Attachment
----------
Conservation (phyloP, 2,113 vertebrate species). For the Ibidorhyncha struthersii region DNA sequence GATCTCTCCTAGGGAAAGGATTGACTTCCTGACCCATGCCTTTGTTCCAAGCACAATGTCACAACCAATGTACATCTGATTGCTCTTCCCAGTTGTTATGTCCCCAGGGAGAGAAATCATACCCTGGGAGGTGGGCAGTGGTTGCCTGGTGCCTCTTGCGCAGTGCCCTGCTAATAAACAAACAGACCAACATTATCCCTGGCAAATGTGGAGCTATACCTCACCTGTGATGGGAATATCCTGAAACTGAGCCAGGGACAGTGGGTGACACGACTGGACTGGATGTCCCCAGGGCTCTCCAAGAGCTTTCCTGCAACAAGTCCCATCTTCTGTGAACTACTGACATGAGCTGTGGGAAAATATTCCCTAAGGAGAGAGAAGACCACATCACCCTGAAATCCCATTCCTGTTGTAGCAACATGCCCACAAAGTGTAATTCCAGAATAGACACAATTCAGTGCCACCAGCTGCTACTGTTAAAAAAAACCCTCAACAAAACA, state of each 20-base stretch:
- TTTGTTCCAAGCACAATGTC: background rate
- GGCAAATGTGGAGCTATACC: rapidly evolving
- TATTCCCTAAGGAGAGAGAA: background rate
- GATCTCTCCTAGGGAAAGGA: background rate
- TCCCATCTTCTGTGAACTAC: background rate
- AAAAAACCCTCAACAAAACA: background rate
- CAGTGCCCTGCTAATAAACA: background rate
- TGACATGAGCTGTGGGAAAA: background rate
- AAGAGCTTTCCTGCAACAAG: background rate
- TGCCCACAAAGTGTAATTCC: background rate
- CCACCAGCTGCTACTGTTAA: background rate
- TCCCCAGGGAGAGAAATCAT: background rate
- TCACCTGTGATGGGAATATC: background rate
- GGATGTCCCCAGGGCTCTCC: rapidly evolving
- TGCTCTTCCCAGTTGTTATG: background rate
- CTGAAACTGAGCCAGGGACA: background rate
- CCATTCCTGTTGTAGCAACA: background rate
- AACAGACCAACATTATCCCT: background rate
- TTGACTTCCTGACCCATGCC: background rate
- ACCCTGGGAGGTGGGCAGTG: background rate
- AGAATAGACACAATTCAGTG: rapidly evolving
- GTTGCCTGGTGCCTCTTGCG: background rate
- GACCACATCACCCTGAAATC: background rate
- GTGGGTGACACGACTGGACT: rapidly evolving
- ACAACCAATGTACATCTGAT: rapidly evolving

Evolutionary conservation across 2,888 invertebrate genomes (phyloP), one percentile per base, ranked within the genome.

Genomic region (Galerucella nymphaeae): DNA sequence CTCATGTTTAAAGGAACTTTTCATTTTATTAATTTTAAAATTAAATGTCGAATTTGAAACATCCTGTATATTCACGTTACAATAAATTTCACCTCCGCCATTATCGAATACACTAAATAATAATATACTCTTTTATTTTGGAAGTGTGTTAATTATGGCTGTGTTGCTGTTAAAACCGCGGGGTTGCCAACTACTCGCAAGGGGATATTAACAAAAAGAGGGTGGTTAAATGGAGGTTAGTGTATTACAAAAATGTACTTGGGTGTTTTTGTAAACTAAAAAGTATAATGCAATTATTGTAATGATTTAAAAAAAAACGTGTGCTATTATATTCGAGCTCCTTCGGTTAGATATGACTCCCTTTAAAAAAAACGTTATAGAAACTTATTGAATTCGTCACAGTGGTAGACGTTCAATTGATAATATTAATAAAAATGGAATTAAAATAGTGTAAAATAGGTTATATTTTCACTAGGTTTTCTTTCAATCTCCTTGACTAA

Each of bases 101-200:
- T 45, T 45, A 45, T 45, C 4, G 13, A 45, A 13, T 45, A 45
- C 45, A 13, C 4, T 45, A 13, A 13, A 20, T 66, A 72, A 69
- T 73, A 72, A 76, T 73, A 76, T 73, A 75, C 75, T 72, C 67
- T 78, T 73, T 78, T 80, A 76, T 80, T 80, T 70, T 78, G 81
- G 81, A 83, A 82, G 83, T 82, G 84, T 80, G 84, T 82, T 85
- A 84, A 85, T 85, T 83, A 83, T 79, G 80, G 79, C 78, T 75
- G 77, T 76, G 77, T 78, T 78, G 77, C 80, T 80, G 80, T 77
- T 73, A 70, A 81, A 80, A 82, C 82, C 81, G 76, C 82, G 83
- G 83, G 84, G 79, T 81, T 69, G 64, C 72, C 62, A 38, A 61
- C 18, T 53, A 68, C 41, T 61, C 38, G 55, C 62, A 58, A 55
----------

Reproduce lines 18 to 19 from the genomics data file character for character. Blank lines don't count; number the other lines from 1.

- CCATTCCTGTTGTAGCAACA: background rate
- AACAGACCAACATTATCCCT: background rate